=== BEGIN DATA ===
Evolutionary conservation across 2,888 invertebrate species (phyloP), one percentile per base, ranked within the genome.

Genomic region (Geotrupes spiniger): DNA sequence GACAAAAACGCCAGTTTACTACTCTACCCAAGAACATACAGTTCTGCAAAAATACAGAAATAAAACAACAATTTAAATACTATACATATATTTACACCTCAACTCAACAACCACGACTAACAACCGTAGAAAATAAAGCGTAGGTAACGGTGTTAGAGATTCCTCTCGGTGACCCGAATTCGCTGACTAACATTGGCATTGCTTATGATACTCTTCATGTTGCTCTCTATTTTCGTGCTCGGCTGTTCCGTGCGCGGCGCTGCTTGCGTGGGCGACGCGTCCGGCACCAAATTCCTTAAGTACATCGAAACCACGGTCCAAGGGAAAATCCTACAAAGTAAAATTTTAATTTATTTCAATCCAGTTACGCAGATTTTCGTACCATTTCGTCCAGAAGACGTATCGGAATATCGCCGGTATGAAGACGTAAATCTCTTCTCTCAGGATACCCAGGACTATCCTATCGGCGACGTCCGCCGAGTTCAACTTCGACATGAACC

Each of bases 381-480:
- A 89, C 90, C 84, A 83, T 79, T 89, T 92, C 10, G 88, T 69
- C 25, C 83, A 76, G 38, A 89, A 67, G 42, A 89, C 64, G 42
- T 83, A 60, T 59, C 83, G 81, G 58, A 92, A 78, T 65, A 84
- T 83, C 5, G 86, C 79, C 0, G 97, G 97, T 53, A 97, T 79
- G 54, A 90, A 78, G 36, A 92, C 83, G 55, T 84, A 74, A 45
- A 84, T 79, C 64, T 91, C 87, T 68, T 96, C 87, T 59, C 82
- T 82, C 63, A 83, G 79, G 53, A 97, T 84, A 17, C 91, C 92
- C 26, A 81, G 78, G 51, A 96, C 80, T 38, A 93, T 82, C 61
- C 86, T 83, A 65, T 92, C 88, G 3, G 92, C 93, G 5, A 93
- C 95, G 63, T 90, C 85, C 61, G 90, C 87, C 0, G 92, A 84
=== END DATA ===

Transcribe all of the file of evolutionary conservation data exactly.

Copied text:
Evolutionary conservation across 2,888 invertebrate species (phyloP), one percentile per base, ranked within the genome.

Genomic region (Geotrupes spiniger): DNA sequence GACAAAAACGCCAGTTTACTACTCTACCCAAGAACATACAGTTCTGCAAAAATACAGAAATAAAACAACAATTTAAATACTATACATATATTTACACCTCAACTCAACAACCACGACTAACAACCGTAGAAAATAAAGCGTAGGTAACGGTGTTAGAGATTCCTCTCGGTGACCCGAATTCGCTGACTAACATTGGCATTGCTTATGATACTCTTCATGTTGCTCTCTATTTTCGTGCTCGGCTGTTCCGTGCGCGGCGCTGCTTGCGTGGGCGACGCGTCCGGCACCAAATTCCTTAAGTACATCGAAACCACGGTCCAAGGGAAAATCCTACAAAGTAAAATTTTAATTTATTTCAATCCAGTTACGCAGATTTTCGTACCATTTCGTCCAGAAGACGTATCGGAATATCGCCGGTATGAAGACGTAAATCTCTTCTCTCAGGATACCCAGGACTATCCTATCGGCGACGTCCGCCGAGTTCAACTTCGACATGAACC

Each of bases 381-480:
- A 89, C 90, C 84, A 83, T 79, T 89, T 92, C 10, G 88, T 69
- C 25, C 83, A 76, G 38, A 89, A 67, G 42, A 89, C 64, G 42
- T 83, A 60, T 59, C 83, G 81, G 58, A 92, A 78, T 65, A 84
- T 83, C 5, G 86, C 79, C 0, G 97, G 97, T 53, A 97, T 79
- G 54, A 90, A 78, G 36, A 92, C 83, G 55, T 84, A 74, A 45
- A 84, T 79, C 64, T 91, C 87, T 68, T 96, C 87, T 59, C 82
- T 82, C 63, A 83, G 79, G 53, A 97, T 84, A 17, C 91, C 92
- C 26, A 81, G 78, G 51, A 96, C 80, T 38, A 93, T 82, C 61
- C 86, T 83, A 65, T 92, C 88, G 3, G 92, C 93, G 5, A 93
- C 95, G 63, T 90, C 85, C 61, G 90, C 87, C 0, G 92, A 84